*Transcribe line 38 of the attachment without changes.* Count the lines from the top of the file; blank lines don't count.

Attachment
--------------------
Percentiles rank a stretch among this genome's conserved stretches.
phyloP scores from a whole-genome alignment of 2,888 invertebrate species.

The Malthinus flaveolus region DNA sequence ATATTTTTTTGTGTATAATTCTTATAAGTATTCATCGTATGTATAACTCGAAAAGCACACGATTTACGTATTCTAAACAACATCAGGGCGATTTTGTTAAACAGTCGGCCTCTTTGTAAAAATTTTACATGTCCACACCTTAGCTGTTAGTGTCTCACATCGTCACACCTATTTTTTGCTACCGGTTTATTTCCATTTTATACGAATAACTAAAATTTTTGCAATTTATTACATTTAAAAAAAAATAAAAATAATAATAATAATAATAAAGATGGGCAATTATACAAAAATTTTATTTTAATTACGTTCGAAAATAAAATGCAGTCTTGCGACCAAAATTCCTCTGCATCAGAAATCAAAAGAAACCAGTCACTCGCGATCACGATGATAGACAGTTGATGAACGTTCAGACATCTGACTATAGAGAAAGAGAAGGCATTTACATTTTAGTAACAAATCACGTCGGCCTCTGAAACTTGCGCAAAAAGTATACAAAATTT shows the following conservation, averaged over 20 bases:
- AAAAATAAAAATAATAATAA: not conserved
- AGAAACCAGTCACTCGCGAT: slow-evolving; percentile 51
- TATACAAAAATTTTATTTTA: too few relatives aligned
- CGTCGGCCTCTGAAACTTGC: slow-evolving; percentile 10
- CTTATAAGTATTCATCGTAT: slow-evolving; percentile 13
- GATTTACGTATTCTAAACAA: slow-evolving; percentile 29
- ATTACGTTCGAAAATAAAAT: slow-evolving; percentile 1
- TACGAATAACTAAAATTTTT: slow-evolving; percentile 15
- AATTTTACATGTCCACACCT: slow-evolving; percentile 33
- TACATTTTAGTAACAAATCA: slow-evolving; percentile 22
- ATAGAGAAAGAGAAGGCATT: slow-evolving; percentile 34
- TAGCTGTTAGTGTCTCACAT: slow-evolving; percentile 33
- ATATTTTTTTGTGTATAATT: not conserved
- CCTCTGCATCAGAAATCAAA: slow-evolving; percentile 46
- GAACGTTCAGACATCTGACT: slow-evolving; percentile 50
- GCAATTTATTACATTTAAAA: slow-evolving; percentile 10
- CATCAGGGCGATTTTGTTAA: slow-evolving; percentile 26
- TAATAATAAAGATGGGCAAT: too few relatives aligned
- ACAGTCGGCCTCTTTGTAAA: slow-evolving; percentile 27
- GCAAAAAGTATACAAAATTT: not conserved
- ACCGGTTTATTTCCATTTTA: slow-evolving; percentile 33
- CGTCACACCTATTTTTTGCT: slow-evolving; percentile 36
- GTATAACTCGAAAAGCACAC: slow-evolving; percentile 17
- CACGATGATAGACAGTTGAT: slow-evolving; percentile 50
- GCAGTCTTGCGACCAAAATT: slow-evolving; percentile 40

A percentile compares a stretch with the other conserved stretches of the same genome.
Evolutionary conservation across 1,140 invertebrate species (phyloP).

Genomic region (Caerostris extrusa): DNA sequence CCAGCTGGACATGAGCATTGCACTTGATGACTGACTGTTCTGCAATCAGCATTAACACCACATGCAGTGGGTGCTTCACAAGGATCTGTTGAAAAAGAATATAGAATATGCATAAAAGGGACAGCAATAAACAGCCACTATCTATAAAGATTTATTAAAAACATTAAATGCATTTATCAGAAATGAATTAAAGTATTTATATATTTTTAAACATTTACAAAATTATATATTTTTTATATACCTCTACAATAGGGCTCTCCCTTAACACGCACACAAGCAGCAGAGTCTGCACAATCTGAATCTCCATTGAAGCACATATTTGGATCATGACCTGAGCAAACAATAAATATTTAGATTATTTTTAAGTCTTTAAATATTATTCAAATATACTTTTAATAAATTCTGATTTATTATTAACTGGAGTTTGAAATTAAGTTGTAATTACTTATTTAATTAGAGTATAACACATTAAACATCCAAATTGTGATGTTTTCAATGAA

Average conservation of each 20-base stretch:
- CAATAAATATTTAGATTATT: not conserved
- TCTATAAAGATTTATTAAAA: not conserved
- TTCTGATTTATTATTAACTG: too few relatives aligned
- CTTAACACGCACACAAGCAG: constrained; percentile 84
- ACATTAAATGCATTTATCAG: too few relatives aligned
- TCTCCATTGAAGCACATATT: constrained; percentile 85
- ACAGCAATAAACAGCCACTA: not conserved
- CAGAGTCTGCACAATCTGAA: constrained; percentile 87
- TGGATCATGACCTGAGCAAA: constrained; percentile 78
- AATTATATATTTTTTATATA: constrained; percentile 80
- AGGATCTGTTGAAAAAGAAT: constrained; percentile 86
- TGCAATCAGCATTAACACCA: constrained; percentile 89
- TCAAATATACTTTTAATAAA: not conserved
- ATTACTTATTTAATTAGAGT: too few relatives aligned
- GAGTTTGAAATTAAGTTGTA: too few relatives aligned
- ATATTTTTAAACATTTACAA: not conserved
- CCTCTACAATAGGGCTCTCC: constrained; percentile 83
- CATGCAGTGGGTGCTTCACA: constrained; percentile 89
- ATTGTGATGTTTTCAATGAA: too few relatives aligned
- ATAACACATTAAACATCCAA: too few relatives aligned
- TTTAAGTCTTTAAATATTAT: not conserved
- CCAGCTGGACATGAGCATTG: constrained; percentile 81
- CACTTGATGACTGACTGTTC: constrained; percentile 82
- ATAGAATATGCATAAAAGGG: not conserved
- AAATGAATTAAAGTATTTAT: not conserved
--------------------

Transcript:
- TCTCCATTGAAGCACATATT: constrained; percentile 85